Hout Bay Cape Town beach

Photo: PKS Guerin

An iconic Cape Town beach will be ‘LOWERED’ this week – here’s why

We haven’t seen an attempt to change a beach like this since NDZ rewrote the lockdown laws. But something *utterly* fascinating is taking place in Cape Town.

Hout Bay Cape Town beach

Photo: PKS Guerin

City officials have welcomed the start of a one-year project, which will see sand levels at a popular Cape Town beach get ‘lowered’. The stretch of sand in Hout Bay has become quite problematic for road users, and intervention is needed.

Cape Town beach set for ‘major overhaul’

Along the Promenade Road – which runs parallel to the beach – sand is often swept onto the tarmac in its droves, making driving conditions fairly difficult. The City Of Cape Town, however, has a cunning plan to get it all shifted…

“The City of Cape Town will commence with a trial intervention to address the challenge of windblown sand on Promenade Road in Hout Bay. The trial management intervention is starting today, on Monday 7 June 2021, and all of the immediate work will last for about a week – pending any unforeseen delays.” | City of Cape Town statement

Lowering Hout Bay beach – how will it work?

The process to essentially redesign the well-known Cape Town beach will be a slow and steady one, and it’ll need maintenance going forward. However, COCT representatives are confident they’ve got their calculations right. So, how exactly will engineers radically alter the Hout Bay seafront as we know it?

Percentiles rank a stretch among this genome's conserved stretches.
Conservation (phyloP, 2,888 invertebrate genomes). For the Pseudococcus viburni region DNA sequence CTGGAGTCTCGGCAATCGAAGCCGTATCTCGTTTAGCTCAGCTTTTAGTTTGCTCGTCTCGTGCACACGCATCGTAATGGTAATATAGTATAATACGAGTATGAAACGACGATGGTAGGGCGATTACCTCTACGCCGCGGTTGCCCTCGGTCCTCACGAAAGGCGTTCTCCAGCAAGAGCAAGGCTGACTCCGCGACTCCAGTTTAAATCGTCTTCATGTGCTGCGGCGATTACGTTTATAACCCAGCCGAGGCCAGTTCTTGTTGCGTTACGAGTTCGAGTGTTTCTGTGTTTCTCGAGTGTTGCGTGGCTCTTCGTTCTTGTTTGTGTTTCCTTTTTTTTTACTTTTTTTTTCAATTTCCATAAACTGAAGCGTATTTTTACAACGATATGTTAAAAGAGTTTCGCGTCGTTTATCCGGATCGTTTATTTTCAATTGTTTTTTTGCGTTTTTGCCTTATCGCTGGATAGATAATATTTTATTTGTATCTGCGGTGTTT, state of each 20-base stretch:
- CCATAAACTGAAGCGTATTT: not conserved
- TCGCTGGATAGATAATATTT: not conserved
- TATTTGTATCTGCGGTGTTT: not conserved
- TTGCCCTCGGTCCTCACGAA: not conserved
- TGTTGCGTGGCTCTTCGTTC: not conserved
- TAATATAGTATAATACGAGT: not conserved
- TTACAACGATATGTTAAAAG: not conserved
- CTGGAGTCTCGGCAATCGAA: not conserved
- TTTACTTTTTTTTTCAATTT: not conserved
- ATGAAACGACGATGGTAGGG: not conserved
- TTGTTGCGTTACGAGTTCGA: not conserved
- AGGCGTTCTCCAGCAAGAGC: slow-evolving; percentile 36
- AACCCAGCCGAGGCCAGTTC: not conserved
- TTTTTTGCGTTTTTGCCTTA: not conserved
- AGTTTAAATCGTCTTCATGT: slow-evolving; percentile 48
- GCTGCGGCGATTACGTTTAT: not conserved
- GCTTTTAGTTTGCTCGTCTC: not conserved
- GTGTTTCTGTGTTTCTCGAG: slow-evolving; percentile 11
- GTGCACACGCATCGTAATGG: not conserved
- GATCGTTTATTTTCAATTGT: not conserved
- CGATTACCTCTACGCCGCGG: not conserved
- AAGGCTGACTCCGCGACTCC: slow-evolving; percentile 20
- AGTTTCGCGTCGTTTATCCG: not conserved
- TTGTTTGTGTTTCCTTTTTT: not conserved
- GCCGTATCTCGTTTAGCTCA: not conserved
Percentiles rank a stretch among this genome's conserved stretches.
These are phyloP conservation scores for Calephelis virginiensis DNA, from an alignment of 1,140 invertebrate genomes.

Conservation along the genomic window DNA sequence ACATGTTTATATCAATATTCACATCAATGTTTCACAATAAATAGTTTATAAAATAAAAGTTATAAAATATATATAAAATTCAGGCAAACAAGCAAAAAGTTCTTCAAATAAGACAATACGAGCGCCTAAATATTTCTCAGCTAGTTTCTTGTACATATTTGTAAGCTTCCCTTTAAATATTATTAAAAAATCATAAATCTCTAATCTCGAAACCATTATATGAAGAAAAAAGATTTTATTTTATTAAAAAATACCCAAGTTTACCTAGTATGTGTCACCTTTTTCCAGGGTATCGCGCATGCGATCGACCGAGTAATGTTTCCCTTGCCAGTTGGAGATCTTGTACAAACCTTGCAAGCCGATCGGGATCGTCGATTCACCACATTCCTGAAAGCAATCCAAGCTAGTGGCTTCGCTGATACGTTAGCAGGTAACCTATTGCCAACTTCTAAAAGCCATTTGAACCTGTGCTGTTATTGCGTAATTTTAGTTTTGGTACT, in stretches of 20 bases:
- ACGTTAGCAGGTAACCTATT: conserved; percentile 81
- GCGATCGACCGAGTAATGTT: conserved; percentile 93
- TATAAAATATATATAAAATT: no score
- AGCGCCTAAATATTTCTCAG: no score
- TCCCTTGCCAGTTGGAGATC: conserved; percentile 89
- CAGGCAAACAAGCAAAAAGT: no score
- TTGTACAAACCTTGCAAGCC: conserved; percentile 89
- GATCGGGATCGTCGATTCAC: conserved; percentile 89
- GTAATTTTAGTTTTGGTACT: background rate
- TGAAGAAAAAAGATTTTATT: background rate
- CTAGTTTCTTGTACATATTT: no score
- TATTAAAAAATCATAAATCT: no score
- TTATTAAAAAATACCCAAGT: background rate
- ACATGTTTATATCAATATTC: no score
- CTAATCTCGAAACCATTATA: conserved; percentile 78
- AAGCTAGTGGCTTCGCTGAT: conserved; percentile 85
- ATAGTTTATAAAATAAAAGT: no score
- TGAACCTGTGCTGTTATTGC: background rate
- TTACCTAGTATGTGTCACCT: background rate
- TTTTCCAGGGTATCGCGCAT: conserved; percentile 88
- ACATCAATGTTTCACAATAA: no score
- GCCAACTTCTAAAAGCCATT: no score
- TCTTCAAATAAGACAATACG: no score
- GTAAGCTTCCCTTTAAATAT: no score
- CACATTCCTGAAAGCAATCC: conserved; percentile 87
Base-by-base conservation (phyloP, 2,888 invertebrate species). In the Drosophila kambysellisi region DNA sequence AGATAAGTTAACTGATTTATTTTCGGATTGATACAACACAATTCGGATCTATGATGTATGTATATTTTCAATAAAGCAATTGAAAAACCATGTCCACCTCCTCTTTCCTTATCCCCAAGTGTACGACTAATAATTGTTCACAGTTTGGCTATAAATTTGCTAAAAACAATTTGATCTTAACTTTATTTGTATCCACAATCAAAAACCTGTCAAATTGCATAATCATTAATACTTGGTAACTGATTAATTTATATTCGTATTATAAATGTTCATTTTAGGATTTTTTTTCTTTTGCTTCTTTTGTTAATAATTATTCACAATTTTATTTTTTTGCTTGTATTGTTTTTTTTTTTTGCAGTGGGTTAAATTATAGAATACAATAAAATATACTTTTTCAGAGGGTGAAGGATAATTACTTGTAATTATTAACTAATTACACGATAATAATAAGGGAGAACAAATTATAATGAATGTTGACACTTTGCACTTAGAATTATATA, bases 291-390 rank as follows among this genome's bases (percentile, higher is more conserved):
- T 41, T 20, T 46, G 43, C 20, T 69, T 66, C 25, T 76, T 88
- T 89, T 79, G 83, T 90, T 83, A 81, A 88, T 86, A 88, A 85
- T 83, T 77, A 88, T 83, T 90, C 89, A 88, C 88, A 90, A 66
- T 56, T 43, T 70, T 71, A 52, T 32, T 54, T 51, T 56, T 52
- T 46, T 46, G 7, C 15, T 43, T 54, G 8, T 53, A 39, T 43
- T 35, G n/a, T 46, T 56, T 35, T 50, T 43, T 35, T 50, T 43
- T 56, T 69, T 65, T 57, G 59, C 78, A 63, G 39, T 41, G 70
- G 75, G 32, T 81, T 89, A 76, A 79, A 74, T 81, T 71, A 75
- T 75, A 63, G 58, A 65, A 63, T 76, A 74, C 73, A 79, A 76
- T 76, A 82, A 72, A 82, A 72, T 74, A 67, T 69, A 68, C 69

• Machinery will be used to lower the sand levels on the eastern side of the beach.
  • This will result in increased grain size and a higher tidal reach.
  • It will also reduce the accumulation of windblown sand on the adjacent Promenade Road. 
  • All beach sand removed in the lowering will be pushed back into the sea.
  • Once the work is completed, the City of Cape Town will monitor Promenade Road for sand coverage.
  • The pilot scheme will be in place for a total of 12 months.

Hout Bay: City approves ‘pilot scheme’ for Cape Town beach

The City’s Mayoral Committee Member for Spatial Planning and Environment, Alderman Marian Nieuwoud, also made a statement on the matter. The senior politician is hopeful that the trial period will become a long-lasting success.

“The City will continuously monitor the accumulation of windblown sand on the road during the trial period, through winter and summer, to assess the success of the interventions. Given our natural environment, the City and its residents are exposed to harsh weather conditions and this project is aimed at keeping this road passable.”